Patient perspective: patient expressed that he would comply with the follow-up.

Informed consent: written informed consent was obtained from the patient for participation in our study.



Discussion Up    Down

A seldom-encountered congenital anomaly of the urinary system i.e. ureteral triplication develops from the Wolffian duct around the 5th week of embryonic development [2]. Near the fourth week of gestation, the ureteric bud arises from the Wolffian duct which later forms the ureter. The distal end, between the sixth to eighth weeks of embryonic growth, forms the renal pelvis and calyceal system which occurs cranially and dorsally at the same time [1]. In ureteral triplication, the ureteral buds split early to join the metanephros or emerge independently from the mesonephric duct [2]. This extremely unusual congenital malformation, known as triplicated ureter was first identified by Wrany in 1870 and was later documented for the first time in the literature by Lau and Henline in 1931 [3,4].

Ureteral triplication has four different kinds, according to Smith et al. [5]. Type 1: complete ureteral triplication (35%), this type being, three distinct ureters arising from the kidney ending into three different orifices, each of which drains into the bladder or another part of the urogenital tract. Type 2: incomplete triplication (21%). In this type, the kidney produces three ureters, which unite to form two ureteric orifices, two of which unite somewhere along the course. Type 3: trifid ureter (31%), with all three ureters uniting just proximal to a single draining orifice in the bladder. Type 4: double ureter (13%). In this type, two ureters arise from the kidney, one splits and forms an inverse Y bifurcation, draining into three orifices [6]. Although presenting with no specific symptoms, it can occasionally cause discomfort or pain during micturition and incontinence. It may also be the root cause of multiple and recurring urinary tract infection (UTI) episodes [1].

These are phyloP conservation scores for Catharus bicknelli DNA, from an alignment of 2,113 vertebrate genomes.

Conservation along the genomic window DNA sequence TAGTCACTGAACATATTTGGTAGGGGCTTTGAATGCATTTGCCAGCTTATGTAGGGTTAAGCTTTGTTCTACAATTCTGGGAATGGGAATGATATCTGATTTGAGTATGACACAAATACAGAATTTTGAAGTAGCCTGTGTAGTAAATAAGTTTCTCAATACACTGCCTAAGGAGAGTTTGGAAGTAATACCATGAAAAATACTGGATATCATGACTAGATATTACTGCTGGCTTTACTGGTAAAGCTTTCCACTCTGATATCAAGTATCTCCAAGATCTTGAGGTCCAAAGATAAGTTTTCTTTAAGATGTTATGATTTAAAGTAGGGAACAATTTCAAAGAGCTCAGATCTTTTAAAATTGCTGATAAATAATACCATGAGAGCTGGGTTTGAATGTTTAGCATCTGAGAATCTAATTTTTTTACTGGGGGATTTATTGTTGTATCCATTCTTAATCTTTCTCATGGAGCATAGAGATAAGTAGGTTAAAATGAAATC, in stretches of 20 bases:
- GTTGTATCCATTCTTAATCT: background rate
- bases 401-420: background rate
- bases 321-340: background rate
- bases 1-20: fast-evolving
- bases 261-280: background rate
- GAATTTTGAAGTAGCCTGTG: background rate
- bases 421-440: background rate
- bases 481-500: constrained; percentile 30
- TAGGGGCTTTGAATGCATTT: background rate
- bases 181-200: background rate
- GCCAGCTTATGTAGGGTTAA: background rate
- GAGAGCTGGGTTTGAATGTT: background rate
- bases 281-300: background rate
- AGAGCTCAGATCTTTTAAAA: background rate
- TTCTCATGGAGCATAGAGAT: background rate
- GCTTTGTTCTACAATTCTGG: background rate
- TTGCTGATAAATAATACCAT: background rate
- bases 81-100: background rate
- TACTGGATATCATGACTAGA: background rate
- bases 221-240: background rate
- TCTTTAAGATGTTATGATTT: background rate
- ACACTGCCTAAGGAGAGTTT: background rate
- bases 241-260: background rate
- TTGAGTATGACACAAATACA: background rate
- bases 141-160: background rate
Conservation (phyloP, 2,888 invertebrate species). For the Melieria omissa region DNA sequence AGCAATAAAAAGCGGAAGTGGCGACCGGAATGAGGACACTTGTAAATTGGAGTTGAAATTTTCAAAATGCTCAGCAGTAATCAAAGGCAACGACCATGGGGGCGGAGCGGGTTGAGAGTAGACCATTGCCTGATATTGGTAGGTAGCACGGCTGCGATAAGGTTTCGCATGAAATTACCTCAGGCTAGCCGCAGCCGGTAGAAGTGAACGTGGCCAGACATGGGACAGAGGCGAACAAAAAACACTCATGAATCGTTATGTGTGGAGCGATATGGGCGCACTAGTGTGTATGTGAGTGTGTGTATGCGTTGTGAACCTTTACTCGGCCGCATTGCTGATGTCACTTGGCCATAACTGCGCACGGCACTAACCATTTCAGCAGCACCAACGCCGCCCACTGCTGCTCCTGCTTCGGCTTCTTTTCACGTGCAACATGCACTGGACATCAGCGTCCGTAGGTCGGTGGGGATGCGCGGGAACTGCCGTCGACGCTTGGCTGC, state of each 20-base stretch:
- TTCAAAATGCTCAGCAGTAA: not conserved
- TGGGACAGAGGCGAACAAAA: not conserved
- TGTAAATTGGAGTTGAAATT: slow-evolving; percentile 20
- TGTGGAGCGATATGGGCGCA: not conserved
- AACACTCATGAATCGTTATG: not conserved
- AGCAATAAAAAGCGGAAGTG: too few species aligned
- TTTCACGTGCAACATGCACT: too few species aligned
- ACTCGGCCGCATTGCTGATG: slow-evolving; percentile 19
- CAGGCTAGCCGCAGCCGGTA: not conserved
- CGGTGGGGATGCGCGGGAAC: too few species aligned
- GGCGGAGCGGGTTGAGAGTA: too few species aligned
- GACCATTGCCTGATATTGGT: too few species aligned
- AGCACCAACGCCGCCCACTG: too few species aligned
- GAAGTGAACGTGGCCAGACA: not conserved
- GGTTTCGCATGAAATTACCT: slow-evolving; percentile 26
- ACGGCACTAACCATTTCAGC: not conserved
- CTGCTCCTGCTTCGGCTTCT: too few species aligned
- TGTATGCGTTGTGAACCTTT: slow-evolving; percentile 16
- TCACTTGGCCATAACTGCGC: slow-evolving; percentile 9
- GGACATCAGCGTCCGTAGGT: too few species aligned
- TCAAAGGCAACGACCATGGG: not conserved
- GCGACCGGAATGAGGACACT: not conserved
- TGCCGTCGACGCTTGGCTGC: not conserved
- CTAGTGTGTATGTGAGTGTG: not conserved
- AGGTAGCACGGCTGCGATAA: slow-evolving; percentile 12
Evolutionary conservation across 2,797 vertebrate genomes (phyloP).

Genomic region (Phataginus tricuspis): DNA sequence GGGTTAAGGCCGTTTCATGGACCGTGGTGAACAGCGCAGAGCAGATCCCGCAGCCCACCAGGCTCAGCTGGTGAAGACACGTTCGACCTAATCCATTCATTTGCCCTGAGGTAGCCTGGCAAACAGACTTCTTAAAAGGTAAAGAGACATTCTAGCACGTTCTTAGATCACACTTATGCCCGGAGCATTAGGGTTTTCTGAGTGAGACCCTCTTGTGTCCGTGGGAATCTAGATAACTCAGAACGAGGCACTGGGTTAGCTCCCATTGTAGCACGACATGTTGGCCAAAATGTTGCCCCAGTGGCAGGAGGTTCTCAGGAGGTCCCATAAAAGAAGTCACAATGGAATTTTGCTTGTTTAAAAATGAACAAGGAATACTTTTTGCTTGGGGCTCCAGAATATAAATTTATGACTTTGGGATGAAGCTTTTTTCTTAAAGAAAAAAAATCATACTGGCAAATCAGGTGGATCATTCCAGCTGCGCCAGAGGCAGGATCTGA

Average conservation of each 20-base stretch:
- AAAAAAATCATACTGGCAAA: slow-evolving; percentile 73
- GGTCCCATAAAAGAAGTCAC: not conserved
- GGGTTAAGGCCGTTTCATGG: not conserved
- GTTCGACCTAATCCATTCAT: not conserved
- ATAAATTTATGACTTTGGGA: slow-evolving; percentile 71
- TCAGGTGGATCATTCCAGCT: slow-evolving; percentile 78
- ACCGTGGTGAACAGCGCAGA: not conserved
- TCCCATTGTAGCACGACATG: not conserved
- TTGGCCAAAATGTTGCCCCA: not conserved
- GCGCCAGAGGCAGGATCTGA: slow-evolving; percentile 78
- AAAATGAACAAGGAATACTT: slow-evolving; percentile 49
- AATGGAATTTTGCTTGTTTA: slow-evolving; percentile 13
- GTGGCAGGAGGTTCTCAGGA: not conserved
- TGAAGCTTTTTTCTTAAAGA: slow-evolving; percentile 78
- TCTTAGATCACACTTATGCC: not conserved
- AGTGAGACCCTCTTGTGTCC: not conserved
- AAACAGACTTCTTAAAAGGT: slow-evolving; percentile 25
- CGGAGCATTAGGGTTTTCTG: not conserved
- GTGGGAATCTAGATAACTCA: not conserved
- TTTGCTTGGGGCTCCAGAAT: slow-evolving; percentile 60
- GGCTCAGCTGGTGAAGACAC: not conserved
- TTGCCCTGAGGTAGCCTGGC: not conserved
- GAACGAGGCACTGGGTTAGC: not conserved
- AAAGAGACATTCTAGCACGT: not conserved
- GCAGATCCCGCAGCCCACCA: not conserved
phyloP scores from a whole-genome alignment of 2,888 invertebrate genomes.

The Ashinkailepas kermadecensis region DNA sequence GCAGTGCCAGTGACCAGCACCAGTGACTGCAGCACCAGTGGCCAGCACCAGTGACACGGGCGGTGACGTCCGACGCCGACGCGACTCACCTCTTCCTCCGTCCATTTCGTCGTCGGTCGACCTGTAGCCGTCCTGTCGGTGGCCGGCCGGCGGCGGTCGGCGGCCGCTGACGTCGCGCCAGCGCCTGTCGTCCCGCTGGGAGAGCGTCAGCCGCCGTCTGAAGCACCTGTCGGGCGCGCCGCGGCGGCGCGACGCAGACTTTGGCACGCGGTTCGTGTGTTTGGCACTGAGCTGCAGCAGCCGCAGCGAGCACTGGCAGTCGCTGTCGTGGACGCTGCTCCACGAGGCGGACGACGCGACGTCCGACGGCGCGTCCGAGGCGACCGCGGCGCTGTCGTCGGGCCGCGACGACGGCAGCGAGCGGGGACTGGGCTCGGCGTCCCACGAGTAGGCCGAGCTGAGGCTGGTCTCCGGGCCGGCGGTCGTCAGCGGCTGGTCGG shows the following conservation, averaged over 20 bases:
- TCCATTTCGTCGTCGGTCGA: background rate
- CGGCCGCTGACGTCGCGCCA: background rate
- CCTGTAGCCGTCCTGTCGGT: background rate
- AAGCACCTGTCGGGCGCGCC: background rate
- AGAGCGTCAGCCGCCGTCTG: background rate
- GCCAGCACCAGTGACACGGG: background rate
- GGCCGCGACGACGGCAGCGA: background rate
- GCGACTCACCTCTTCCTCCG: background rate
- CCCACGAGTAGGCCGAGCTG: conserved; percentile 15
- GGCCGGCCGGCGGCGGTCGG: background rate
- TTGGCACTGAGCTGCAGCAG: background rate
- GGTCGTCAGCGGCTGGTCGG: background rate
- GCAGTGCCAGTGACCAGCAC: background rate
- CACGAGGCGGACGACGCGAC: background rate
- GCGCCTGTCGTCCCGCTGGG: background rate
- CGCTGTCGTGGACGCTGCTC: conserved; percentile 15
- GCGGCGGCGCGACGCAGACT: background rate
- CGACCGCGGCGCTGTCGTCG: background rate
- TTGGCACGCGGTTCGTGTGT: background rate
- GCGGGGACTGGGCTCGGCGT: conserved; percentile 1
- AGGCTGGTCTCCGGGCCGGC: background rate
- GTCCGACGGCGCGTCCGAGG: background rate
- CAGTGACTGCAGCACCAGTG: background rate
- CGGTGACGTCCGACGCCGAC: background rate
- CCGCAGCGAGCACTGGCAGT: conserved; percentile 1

According to Perkins et al. ureteral triplications are most frequently accompanied by duplication of the contralateral ureter (37%), ectopic ureteral insertion (28%), and renal dysplasia (8%) [7]. Other pathological conditions associated with ureteral triplication include vesicoureteral reflux, ureteroceles, and pelvis ureterostenoma [2]. The process of failure of adequate cephalic migration of the ureteric bud and metanephric blastema from the pelvis to the flank, during the 5th-9th weeks antenatally, results in congenital renal malformations in the position, which is renal ectopia [7,8]. Diagnostic tools for the diagnosis will include ultrasonography, intravenous urography, CT urography, retrograde pyelography, magnetic resonance urography (MRU), and cystoscopy [9]. Our case encompasses the anomaly of both the migration of the metanephric blastema and the splitting of the distal end of the ureteric bud.



Conclusion Up    Down

One might fail to diagnose ureteral triplication clinically, due to a lack of specific clinical signs and hence radiological examination remains the mainstay of diagnosis. These anomalies must be documented, as case-specific management on the off chance of genitourinary system pathologies are affected by them. Here we identified a case of ureteral triplication combined with right renal ectopia. Three renal pelvis leading to three different ureters. The three ureters joined together to form a cystically dilated distal ureter before draining into the bladder via a single orifice, which was similar to type III of ureteral triplication as described by Smith et al. [5]. To our knowledge, this case has not been described previously.



Competing interests Up    Down

The authors declare no competing interests.



Authors' contributions Up    Down

Study concept and design: Sejal Sanjeev Joshi. Data acquisition: Sejal Sanjeev Joshi, Avinash Parashuram Dhok. Data analysis: Prashant Madhukar Onkar. Drafting of manuscript: Avinash Parashuram Dhok, Sejal Sanjeev Joshi. Critical revision of the manuscript: Kajal Ramendranath Mitra. Sejal Sanjeev Joshi, Avinash Parashuram Dhok, Kajal Ramendranath Mitra, Prashant Madhukar Onkar. All the authors have read and agreed to the final manuscript.



Figures Up    Down

Figure 1: post-contrast coronal plane image of computer tomography urography showing right renal ectopia (yellow arrow) with triplication of the proximal ureter (orange arrows)

Figure 2: 3D volume-rendered reconstruction of the post-contrast coronal image of computer tomography urography showing triplication of ureter combining to form a fusiform distal ureter



References Up    Down